Serious, public explorations of the United States’ drone policy are uncommon in Washington, to say the least—but on Wednesday the Congressional Progressive Caucus held a hearing on Capitol Hill that was remarkable for its breadth and critical approach to current policy. The thrust of the hearing was to ask the administration to both limit the scope of its drone strike policy and be transparent about what it is doing.
Here are four of the most compelling bits of testimony from the proceeding:
(1) In the video above, Yemeni human rights activist Baraa Shiban spoke directly to the very real toll drone strikes are taking in his country. He said:
Another reason strikes are more damaging than the US realizes is that, while the US may not be acknowledging or discussing dead civilians, Yemenis are.…
The farmers from Sabool showed us videos of people pulling charred bodies from the wreckage. They were scarcely recognizable. But besides the horror of it all, one thing struck me about the footage I watched. In it, you could see many Yemeni farmers gathered around the carnage filming exactly the same thing.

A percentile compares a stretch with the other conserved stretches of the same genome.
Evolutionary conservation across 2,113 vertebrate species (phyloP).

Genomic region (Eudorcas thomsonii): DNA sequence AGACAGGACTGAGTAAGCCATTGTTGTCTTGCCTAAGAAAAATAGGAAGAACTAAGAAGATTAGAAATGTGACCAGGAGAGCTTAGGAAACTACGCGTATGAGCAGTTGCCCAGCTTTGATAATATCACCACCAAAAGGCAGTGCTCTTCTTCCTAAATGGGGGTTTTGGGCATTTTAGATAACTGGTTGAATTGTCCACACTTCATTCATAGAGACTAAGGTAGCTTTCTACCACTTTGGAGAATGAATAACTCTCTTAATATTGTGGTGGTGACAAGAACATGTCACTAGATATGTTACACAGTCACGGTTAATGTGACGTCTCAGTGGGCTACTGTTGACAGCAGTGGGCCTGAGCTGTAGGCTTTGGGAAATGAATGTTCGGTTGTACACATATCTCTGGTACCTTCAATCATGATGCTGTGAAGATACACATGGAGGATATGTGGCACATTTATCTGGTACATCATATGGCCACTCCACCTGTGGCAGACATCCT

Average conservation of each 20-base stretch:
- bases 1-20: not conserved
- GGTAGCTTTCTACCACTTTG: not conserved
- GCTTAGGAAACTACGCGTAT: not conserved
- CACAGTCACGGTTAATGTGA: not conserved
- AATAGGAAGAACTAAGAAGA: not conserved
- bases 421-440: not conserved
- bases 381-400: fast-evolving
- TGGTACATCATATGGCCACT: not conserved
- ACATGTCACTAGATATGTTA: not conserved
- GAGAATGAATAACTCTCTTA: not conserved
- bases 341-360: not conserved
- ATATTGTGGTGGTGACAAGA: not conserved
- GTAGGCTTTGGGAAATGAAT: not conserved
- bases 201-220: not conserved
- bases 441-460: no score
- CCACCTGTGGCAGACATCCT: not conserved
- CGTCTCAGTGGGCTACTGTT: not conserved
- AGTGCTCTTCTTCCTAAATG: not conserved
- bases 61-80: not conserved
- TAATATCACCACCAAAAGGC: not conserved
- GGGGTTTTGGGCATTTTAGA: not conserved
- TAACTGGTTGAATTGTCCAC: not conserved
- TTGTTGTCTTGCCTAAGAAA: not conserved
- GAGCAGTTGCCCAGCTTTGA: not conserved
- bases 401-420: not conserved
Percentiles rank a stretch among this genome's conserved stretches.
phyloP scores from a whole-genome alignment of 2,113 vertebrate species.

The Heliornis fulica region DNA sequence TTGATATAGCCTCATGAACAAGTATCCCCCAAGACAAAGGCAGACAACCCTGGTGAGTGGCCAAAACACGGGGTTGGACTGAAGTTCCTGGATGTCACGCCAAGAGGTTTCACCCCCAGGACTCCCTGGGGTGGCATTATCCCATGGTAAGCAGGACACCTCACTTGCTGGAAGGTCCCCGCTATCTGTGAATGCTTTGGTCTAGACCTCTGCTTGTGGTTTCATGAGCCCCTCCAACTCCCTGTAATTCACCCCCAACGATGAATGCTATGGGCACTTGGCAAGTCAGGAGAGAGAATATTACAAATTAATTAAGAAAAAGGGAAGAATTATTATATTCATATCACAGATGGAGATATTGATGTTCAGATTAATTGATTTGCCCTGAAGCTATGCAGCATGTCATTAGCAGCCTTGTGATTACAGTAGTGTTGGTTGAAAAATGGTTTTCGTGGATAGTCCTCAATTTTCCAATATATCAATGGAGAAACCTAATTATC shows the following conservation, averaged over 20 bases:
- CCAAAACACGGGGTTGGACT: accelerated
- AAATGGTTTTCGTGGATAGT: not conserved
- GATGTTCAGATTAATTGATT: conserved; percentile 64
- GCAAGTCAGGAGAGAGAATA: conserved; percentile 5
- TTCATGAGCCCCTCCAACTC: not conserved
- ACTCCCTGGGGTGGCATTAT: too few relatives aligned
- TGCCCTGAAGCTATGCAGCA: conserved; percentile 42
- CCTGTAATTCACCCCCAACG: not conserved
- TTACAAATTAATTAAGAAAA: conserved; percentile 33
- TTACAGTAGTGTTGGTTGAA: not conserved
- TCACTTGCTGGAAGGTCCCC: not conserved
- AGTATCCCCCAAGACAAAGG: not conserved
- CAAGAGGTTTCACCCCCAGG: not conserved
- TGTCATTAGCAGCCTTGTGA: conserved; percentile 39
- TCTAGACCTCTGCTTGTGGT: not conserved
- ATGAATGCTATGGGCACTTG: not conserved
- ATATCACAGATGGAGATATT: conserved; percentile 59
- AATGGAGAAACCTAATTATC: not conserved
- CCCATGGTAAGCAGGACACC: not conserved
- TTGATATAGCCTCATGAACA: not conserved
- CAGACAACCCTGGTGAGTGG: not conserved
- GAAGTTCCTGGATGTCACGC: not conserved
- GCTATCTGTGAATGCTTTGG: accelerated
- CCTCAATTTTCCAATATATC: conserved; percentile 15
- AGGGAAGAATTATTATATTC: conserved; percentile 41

This is how stories of US injustice percolate through Yemen. Terrible images like those I saw can take on a life of their own. US aid reaches these areas rarely, if ever.… This is not a pointless popularity contest for America. Every lethal mistake the US makes is kerosene for an insurgency. And it all comes at a critical time for Yemen.
(2) Adam Baron, a freelance journalist based in Yemen, expanded on how civilian casualties from drone strikes are providing a useful recruitment tool for extremist groups, and drew on his reporting there:
For the civilians under the crossfire, anxieties provoked by fears of another ‘mistake’, continue to fuel distrust and resentment against the US and Yemeni governments, rather than against AQAP. In some areas, AQAP has managed to reap the benefits from such sentiments. The situation in al-Baydah is particularly telling. In a recent military offensive, swaths of tribesmen in the area opted to fight the government on the side of Al Qaeda, rather than cooperate with US forces to push the militants out.